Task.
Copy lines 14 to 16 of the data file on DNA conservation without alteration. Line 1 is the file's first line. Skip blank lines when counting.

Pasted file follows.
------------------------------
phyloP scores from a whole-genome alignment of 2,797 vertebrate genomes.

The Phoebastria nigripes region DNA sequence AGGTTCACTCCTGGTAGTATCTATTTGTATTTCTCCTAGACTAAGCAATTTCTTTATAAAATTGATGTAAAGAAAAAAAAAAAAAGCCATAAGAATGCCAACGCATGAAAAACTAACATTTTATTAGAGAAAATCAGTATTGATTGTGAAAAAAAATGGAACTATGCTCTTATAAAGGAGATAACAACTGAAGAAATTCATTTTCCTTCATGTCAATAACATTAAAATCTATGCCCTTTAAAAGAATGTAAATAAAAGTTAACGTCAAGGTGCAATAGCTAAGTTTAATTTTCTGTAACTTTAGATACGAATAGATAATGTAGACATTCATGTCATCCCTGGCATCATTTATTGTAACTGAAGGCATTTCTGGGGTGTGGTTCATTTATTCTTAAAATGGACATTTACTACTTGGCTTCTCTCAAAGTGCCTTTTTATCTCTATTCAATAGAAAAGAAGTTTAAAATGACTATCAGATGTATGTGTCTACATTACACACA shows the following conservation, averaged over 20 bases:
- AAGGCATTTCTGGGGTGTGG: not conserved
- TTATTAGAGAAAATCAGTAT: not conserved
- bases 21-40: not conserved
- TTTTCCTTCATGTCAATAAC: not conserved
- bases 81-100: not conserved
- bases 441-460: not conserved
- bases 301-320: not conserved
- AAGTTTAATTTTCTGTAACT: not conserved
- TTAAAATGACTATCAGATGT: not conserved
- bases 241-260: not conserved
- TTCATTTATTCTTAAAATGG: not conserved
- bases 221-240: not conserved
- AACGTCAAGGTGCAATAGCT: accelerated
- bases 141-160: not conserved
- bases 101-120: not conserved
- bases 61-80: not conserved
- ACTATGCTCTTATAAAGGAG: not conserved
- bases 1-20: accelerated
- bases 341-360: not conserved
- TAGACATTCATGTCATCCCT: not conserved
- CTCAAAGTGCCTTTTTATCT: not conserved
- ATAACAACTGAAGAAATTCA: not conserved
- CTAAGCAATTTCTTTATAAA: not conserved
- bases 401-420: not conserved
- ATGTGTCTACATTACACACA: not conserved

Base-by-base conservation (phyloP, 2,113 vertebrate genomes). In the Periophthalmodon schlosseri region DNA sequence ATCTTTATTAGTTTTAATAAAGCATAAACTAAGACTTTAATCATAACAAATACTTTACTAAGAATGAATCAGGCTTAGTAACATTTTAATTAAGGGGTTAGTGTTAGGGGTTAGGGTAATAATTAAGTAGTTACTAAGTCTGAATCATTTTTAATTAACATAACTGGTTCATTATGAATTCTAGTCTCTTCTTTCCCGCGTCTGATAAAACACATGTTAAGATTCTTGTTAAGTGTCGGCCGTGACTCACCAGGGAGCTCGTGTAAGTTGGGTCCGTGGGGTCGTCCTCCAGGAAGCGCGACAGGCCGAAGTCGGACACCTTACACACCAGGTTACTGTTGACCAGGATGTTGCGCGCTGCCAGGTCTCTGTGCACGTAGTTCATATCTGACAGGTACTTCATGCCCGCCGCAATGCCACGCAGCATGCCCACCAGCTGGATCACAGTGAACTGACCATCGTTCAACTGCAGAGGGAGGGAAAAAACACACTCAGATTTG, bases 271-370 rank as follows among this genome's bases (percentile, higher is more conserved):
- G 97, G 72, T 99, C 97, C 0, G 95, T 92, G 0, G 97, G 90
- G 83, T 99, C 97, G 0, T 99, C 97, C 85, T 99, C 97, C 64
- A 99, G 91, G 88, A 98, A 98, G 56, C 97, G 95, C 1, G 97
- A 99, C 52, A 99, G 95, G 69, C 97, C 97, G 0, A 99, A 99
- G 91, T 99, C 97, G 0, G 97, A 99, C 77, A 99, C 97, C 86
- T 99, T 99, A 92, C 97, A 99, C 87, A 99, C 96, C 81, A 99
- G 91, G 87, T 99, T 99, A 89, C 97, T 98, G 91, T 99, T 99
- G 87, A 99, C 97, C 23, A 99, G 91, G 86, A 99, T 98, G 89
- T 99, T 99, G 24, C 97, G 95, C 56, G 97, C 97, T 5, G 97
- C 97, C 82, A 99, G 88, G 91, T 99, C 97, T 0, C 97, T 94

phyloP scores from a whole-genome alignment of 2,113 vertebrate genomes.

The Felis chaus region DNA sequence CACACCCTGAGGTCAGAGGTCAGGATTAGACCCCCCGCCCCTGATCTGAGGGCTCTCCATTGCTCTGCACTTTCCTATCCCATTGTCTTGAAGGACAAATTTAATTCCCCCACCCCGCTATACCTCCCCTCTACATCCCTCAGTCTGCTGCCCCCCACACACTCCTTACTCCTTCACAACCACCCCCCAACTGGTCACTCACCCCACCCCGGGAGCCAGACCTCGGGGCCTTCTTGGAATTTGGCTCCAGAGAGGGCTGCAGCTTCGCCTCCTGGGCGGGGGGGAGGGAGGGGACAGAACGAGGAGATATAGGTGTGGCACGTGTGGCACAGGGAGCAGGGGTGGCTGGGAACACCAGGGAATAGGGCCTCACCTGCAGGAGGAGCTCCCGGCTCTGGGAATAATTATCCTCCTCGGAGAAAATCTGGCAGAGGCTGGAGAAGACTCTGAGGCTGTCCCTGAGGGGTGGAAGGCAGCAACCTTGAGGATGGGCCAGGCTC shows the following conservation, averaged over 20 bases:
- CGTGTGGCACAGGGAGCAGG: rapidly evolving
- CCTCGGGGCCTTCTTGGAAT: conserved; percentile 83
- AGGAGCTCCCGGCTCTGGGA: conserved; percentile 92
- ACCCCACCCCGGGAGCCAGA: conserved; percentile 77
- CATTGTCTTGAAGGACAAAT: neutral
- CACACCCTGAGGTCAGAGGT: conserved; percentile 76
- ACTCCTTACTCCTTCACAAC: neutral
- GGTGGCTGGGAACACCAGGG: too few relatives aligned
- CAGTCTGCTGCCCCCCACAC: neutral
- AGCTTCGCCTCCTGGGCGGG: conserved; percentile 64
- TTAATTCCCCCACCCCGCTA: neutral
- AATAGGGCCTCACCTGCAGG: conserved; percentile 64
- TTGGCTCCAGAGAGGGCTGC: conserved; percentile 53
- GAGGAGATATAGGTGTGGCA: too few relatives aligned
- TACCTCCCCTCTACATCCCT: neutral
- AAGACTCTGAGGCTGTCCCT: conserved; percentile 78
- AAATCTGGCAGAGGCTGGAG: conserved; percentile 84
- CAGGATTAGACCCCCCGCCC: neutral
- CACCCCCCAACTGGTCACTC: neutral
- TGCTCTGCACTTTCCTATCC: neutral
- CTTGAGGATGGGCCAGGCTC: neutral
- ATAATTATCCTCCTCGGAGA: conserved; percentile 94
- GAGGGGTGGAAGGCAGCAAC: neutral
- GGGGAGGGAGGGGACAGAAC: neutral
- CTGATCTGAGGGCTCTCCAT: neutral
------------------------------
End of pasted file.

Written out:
- bases 221-240: not conserved
- AACGTCAAGGTGCAATAGCT: accelerated
- bases 141-160: not conserved